No Big Deal

In today’s article I’ll walk you through a hand using The Poker Model that ends in Phase #4 – Turn. This hand will cover concepts covered in Feelin’ The Flow and Fantastic Four from previous weeks and and help bring it all together.

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I’m holding Ah-Jh seated on The Cutoff+2 (TC+2), which is in middle table position. The blinds are $200/$400. Using the formula described in The Big Blind Blowout, I can quickly calculate that my $20,000 stack is 50 big blinds, a medium stack according to The Poker Model.

The player seated Under The Gun (UTG) with a 30 big blind stack, makes a raise to $1,200 which is 3x the big blind and the action folds to me. After reviewing the four key elements, I can determine that with over 20 big blinds, seated on TC+2, with 1 previous raise in front of me Ah-Jh is a call behind hand according to The Poker Model. Other call behind hands are A-Q, A-10, K-Q, K-J, 2-2, 3-3, 4-4, 5-5, 6-6, 7-7, 8-8, 9-9, 10-10, J-J, and Q-Q in this scenario. With 2 previous raises in front of me, Ah-Jh would not be a good enough hand to play. Premium hands, like A-K, A-A, or K-K would be good enough to play and I would re-raise (3-bet), hoping to induce an all-in re-raise (4-bet). I make the call, all other players fold, and we move to Phase #3 – Flop.

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The Flop comes Kh-Ks-2h and the action will begin with my opponent from Under The Gun. He can now be considered first to act in Phase #3 – Flop. I will be last to act.

He bets $2,500 into a pot of $3,000, a large bet according to The Poker Model. Large bets are ⅔ of the pot or greater. Large bets can have many different implications, but the most importantly they will drastically increase the size of future bets for the rest of the hand. Be conscious of this information and how it affects your stack size.

The action is now on me. I must first consider if my hand is good, bad, or mediocre. I have flopped a Flush Draw, which is a mediocre hand according to The Poker Model. With mediocre hands my goal is to keep the pot as small as possible and see if I can improve later. When facing a big bet, many players will fold a draw like this thinking that their opponent has a big hand after the big bet. They’ll fold the draw and wait for a better spot. I cannot just fold my hand because it’s possible that my opponent is making a standard continuation bet with a bad hand.

Some players would choose to raise here with a draw, putting pressure back on the original bet. This may result in winning the pot if their opponent folds and having outs to win if their opponent calls.  

The Poker Model recommends calling with a mediocre hand, keeping the pot as small as possible and guaranteeing a look at the next card. For these reasons a make the call and the hand moves to Phase #4 – Turn.

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The Turn is the six of hearts. My opponent goes all-in and the action is on me. The Turn card improved my mediocre hand (Flush Draw) to a good hand (Flush). There are very few hands that I’m losing to and I’m in a good position to win a large pot here. Of course there is a possibility that my opponent has a Full House, like K-2, K-6, 2-2, or 6-6, but many players would not play such a big hand as fast by betting in this cadence. Also, the probability of these hands on this flop are less than 1%. So I call.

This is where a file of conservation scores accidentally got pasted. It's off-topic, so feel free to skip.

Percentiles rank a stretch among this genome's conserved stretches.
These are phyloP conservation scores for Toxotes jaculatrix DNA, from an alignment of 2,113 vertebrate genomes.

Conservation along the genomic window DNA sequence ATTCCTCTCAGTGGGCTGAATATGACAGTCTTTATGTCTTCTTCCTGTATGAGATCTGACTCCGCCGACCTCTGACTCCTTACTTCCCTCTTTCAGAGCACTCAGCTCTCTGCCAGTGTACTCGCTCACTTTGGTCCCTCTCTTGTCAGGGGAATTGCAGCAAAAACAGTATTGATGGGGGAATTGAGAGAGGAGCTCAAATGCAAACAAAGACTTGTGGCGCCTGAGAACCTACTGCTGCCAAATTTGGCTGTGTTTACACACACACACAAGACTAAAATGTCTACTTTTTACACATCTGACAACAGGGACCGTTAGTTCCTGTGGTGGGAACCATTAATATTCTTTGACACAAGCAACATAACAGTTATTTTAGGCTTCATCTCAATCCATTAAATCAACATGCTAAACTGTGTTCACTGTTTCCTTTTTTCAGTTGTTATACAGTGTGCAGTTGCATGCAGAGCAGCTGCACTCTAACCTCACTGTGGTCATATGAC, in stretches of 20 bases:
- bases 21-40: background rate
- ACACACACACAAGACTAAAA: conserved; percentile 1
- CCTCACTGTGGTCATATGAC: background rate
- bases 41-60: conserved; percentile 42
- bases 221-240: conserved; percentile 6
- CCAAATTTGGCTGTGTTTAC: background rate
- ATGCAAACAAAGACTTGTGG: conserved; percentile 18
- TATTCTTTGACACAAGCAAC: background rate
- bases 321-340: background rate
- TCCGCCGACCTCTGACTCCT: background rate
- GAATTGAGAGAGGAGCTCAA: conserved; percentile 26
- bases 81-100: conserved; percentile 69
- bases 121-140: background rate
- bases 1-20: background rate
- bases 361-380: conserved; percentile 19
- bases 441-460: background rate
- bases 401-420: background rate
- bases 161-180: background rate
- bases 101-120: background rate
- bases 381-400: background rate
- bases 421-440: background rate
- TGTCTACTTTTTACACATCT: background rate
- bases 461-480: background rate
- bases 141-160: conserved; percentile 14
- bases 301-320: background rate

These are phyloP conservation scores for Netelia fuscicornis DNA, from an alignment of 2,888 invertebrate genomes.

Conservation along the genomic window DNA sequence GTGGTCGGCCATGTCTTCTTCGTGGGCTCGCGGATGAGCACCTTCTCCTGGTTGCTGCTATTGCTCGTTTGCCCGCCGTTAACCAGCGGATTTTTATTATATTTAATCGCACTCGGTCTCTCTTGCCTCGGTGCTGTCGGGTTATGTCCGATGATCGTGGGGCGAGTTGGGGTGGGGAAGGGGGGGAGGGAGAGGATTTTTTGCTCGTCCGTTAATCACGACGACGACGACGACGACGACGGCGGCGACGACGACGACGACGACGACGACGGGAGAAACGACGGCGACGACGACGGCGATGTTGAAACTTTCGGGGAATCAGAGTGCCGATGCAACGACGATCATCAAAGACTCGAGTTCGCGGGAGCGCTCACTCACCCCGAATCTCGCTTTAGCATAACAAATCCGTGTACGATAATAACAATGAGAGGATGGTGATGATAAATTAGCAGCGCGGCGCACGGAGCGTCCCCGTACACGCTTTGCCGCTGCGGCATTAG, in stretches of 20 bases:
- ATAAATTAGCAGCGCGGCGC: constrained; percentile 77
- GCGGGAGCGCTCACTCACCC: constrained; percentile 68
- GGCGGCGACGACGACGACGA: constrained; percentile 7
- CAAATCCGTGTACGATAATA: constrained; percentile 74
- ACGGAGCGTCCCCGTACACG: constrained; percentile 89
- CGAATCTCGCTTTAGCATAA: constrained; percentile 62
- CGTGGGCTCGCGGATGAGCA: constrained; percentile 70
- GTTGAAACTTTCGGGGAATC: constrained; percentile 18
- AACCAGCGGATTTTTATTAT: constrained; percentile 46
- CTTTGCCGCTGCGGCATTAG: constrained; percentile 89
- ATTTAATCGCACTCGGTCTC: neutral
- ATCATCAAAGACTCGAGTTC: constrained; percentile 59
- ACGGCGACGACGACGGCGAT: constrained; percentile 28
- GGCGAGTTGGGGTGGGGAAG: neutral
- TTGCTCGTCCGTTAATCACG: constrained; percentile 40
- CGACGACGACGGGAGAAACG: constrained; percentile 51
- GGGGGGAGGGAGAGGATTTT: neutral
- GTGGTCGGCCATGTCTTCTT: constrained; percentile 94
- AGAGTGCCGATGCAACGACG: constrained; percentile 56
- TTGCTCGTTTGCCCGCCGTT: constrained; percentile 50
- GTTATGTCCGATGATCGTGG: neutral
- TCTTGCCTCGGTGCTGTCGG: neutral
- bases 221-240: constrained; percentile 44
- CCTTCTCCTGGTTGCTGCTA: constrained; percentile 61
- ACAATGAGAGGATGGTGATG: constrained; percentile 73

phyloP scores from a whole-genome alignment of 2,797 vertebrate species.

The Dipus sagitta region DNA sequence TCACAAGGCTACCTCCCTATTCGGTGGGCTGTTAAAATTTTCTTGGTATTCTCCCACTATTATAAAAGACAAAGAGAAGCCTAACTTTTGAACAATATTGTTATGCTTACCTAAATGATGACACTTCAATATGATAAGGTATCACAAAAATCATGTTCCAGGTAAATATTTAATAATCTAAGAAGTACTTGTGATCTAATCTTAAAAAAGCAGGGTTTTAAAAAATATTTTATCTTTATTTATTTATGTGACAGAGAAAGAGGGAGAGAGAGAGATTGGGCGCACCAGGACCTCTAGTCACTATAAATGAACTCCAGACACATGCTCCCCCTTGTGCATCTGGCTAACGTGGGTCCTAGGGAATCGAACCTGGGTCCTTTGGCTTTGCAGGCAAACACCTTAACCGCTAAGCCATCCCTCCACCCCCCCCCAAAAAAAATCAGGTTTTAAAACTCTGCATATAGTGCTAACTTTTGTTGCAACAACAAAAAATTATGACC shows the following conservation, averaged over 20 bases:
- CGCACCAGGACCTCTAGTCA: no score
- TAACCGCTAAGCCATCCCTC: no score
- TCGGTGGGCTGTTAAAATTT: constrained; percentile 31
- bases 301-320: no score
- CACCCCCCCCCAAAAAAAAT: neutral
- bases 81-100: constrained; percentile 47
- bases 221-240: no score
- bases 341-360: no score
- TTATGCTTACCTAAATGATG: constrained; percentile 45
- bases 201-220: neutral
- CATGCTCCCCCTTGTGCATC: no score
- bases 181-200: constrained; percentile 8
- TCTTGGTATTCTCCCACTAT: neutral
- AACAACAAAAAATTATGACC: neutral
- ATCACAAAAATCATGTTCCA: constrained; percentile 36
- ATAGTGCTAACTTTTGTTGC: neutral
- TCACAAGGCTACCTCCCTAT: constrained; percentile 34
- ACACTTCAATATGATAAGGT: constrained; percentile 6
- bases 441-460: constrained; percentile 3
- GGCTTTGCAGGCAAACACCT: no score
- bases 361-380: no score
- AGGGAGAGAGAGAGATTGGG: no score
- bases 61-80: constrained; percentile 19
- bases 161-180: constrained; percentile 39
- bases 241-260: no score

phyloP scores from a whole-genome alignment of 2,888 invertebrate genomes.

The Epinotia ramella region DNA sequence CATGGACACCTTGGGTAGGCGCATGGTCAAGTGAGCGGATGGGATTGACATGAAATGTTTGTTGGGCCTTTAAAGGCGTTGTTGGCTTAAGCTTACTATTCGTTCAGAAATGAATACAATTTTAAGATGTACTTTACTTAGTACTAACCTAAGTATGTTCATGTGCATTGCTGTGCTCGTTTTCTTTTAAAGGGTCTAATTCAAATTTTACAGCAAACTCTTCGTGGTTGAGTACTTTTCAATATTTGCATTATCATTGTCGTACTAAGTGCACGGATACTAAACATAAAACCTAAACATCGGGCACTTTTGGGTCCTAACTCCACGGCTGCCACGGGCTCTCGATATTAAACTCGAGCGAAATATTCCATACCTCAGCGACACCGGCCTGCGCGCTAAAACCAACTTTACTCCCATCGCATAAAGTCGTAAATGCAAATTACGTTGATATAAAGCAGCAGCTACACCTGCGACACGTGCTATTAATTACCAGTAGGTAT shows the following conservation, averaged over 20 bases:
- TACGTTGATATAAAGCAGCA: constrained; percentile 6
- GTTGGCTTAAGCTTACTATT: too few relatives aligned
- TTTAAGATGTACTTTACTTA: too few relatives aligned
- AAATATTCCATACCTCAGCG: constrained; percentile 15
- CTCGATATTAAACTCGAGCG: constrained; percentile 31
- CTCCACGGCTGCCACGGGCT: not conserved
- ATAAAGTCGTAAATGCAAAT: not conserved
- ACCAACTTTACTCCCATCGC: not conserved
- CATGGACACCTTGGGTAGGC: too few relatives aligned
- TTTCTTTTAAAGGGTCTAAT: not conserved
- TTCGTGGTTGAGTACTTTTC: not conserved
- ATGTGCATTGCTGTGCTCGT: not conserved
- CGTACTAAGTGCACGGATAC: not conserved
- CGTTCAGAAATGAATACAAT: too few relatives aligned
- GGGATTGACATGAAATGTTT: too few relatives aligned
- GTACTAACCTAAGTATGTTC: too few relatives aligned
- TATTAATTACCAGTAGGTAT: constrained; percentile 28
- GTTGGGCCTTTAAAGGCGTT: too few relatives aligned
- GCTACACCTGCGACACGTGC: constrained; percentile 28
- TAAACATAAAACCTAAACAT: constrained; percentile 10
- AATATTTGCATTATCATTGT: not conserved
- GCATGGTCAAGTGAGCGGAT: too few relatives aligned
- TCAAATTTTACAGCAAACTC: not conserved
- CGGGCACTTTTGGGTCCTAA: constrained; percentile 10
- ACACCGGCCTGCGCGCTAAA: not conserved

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We flip our cards and I’m 100% to win. No card can show on the River that will help him. He had Ac-Qh, which means he made a standard raise from Under The Gun with a good hand Ac-Qh, then followed with a standard continuation bet on the Flop. After his continuation bet was unsuccessful, he picked up a Queen High Flush Draw on the Turn. He then became overly aggressive and moved all-in with his draw. I happen to have made my good hand on the same card and was able to call in a 100% dominating position, the best kind.

My opponent overplayed his hand by being too aggressive on the Turn. When I called his Flop bet, he should be aware that I have “something.” He should also understand that if his all-in bet on the Turn is successful, then he will win an average sized pot, but not a large one. The only hands that he will be called with on the Turn are ones that he is losing to. So while he did leave the outs to make the Flush, he essentially went all-in on a bluff; a risky move that will not win in the long run.

The Poker model would recommend raising 2x the blind with A-Q and making an averaged sized continuation bet on the Flop, keeping the pot much smaller. We would check the Turn and potentially call a small bet hoping to make our Flush on the River. When we missed our Flush we would have folded and moved on to the next hand with over 20 big blinds. If we made our Flush, we could try a River Blocker Bet to keep the pot small and then fold after our opponent raised all in with his Flush. Again we move to the next hand with over 20 big blinds.

Remember that you goal is to eliminate as much risk as possible and put your money in with the best odds. Today you saw an example of a mediocre hand improving on the Turn. If played differently, I would not have knocked out my opponent. Of course, many different scenarios can occur in poker, but be sure to search for and take advantage situations like this.

Brett

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